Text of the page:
Michael Bowe, tall and lean with dark hair and Kelly green eyes that hint at his Irish heritage, sits at a swank Westside bistro's bar, a half-drained pint of his Angel City Ale before him. He visits tables of beer lovers quaffing glasses of the amber-colored ale as part of his so-called "meet-the-brewer deal." "I'm really pushing the local angle," says the Culver City-based microbrewer.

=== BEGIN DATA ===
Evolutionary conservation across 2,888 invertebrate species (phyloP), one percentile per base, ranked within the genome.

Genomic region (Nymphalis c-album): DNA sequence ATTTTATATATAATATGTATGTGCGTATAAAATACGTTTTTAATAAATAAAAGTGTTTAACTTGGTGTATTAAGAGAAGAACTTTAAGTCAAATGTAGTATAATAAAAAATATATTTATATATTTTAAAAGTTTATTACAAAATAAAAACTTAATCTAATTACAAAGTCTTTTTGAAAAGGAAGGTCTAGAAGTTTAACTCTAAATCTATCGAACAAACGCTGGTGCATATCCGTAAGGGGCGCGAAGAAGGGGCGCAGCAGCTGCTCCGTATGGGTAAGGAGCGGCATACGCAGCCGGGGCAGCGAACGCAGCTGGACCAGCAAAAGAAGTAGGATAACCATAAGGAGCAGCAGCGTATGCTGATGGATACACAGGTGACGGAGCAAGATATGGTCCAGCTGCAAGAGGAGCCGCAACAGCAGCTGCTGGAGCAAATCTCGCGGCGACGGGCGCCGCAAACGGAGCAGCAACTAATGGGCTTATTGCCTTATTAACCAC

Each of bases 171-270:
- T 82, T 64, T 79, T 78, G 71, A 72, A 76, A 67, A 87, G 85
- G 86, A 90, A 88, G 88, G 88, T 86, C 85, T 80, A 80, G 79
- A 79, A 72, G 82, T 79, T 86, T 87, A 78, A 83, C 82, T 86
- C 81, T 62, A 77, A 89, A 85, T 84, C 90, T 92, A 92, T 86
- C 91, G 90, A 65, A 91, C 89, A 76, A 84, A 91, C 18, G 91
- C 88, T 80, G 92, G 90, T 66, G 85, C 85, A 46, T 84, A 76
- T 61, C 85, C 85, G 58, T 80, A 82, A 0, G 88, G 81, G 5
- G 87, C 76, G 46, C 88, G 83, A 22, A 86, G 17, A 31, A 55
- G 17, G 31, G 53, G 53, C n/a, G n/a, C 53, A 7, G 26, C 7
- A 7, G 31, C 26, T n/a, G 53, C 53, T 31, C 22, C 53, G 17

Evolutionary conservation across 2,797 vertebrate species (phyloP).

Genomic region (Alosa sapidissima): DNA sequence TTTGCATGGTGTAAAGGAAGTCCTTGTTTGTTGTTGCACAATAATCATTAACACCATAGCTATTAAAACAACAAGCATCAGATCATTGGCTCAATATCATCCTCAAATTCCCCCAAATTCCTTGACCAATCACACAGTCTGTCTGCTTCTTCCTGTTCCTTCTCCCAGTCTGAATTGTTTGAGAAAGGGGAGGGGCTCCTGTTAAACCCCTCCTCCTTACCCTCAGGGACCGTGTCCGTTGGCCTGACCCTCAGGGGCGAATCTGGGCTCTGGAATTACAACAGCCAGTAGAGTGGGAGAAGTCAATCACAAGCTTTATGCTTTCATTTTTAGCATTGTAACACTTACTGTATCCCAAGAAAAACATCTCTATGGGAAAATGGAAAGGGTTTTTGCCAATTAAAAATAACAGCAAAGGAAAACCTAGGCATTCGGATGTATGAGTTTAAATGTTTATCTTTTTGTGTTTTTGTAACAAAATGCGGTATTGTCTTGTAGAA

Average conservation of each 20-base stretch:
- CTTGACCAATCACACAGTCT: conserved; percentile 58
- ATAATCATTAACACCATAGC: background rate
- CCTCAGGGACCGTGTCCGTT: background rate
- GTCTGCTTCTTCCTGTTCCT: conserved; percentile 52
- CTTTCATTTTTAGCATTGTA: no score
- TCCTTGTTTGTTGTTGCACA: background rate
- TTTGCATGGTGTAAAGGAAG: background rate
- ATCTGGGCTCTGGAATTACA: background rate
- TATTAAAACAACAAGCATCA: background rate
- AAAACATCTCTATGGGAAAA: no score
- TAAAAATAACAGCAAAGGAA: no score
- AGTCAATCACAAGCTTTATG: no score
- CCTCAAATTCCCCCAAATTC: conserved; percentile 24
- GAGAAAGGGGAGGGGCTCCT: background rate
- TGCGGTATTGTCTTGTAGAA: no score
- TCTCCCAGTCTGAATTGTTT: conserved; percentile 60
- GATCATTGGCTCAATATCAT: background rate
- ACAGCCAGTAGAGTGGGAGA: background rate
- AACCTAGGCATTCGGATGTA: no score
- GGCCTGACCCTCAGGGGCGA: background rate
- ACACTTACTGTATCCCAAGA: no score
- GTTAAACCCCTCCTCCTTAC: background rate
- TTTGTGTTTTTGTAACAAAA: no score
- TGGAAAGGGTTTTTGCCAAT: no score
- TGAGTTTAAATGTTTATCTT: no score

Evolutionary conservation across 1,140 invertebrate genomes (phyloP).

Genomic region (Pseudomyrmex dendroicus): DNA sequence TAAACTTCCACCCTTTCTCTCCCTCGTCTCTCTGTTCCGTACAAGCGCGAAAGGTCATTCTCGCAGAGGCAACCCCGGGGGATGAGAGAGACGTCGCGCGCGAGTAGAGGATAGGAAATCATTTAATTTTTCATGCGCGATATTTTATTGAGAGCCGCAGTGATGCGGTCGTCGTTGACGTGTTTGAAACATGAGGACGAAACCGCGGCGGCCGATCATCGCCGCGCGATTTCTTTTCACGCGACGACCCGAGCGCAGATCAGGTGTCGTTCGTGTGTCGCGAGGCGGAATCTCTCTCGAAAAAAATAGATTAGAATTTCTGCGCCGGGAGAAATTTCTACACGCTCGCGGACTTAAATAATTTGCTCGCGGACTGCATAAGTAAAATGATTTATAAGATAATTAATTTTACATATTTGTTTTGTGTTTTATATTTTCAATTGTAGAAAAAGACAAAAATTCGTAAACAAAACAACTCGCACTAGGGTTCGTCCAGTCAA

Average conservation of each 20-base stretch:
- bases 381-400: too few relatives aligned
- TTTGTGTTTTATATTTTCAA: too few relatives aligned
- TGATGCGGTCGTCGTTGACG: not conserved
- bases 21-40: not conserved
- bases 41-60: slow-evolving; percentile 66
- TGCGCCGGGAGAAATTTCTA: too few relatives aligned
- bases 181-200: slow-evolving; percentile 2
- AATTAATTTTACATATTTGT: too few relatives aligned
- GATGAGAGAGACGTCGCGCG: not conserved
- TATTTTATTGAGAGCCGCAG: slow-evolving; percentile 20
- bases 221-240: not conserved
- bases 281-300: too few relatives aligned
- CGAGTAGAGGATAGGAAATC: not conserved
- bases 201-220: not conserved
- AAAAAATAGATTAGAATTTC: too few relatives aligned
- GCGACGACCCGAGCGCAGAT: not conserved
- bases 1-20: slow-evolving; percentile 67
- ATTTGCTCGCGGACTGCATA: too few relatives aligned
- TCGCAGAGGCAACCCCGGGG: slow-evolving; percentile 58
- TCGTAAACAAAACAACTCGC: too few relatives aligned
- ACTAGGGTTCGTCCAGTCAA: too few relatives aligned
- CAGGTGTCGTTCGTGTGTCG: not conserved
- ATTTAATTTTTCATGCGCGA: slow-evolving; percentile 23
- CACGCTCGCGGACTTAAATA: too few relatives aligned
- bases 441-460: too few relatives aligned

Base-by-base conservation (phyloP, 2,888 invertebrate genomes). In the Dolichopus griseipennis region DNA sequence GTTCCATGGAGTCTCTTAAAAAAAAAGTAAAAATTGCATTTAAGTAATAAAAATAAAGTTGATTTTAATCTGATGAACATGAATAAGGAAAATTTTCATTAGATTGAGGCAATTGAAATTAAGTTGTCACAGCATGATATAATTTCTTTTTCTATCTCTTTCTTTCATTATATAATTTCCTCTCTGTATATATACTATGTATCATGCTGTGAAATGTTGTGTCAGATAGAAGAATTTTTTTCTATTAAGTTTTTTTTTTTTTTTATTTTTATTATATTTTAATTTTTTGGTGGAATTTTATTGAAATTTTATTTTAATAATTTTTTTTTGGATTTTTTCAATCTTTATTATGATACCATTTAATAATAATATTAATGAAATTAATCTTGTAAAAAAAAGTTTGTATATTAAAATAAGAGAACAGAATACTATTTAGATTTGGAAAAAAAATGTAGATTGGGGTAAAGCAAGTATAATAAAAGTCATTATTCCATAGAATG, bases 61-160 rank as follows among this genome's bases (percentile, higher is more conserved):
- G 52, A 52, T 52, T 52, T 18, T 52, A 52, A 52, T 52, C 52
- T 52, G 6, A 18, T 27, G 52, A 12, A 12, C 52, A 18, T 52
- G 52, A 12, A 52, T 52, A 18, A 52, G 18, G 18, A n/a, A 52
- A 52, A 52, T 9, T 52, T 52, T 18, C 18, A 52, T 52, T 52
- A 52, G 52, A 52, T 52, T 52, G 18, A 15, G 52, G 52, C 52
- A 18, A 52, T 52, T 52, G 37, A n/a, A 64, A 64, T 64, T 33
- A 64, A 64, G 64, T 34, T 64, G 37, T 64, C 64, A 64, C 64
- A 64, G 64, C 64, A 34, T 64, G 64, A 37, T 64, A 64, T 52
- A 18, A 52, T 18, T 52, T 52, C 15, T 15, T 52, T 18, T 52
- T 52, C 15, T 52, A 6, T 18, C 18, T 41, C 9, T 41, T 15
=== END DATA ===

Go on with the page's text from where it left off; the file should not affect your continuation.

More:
Hence the name Angel City and the brew's ultra-cool, Art Deco-inspired logo that sports a stylized rendition of City Hall pierced by lightning bolts. Bowe, a 45-year-old single father of two boys, gave up a lucrative career last year as a general contractor to pursue brewing full time in the country's second-largest beer market. "My idea was to make a beer that was not too bitter and easy to drink--one that people who are not necessarily big 'hopheads' would enjoy," says Bowe, who had limited microbrewing experience. From 275 barrels in its first 10 months to a forecast of 2,000 to 3,000 barrels for this production year, Bowe's brew is rising on tap at such diverse spots as ObaChine , the Biltmore's Grand Avenue, Stepps and the Broadway Deli.